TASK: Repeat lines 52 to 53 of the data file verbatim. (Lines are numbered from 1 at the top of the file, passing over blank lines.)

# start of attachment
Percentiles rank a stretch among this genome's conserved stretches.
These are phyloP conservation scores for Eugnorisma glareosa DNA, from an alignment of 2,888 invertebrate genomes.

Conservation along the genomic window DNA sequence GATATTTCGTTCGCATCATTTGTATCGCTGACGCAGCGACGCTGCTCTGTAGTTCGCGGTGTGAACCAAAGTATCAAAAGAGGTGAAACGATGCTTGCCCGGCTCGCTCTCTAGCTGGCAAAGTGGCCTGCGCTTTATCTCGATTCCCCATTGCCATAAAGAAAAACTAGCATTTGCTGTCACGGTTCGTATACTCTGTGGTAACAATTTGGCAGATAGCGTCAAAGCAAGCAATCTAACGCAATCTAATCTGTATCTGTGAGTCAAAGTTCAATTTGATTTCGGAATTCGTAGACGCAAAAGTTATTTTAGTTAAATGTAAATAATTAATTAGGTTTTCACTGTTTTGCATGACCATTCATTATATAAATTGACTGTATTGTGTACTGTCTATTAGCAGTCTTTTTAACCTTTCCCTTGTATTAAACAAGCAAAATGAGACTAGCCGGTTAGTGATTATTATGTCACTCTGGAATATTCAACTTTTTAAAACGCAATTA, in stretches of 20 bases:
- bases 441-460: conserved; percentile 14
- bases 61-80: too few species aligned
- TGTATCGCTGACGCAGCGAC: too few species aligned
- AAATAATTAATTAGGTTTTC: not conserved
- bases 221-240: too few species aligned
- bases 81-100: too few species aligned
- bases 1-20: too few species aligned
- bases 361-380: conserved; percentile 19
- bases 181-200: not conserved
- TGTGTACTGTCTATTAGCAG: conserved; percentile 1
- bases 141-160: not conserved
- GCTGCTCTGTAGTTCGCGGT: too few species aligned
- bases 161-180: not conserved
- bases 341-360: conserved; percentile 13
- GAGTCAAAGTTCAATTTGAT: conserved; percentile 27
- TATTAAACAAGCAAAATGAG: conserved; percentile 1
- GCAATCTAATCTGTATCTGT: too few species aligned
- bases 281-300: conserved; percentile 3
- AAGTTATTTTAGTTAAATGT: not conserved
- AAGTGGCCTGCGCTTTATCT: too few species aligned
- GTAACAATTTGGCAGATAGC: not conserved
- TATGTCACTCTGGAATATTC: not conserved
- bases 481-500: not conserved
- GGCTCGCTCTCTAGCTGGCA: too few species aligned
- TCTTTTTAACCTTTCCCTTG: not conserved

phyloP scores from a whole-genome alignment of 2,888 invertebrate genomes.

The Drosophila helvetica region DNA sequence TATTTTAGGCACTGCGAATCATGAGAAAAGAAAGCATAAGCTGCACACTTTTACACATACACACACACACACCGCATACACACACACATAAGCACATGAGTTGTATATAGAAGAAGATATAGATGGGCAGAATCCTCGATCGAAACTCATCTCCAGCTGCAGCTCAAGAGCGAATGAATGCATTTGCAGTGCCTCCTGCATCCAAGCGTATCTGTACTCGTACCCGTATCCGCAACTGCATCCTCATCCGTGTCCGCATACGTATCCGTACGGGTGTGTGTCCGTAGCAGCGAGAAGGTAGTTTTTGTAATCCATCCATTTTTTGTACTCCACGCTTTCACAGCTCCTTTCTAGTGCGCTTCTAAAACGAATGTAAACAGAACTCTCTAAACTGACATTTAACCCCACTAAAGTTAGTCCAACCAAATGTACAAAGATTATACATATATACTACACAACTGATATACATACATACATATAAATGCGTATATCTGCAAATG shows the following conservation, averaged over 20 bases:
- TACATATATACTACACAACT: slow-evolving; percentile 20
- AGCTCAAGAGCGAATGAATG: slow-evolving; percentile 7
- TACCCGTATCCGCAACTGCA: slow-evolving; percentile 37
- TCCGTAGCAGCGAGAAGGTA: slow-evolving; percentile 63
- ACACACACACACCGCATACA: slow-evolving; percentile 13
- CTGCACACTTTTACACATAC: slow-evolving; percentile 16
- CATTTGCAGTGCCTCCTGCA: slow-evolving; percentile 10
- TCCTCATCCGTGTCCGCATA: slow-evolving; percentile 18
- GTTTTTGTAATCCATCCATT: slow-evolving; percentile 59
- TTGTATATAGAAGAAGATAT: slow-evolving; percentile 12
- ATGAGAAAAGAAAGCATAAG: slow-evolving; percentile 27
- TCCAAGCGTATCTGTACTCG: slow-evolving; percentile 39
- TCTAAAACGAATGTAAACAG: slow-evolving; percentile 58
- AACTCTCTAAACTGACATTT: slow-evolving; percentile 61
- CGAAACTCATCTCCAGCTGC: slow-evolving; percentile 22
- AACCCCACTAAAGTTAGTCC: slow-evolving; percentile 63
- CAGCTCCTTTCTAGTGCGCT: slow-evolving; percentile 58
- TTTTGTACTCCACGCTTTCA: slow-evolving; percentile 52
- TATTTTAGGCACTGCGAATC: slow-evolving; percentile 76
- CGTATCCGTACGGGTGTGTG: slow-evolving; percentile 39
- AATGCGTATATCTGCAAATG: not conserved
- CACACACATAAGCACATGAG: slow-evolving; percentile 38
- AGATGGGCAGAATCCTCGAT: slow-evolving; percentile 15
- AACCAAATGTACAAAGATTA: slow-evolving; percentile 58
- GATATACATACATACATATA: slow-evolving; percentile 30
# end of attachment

- CACACACATAAGCACATGAG: slow-evolving; percentile 38
- AGATGGGCAGAATCCTCGAT: slow-evolving; percentile 15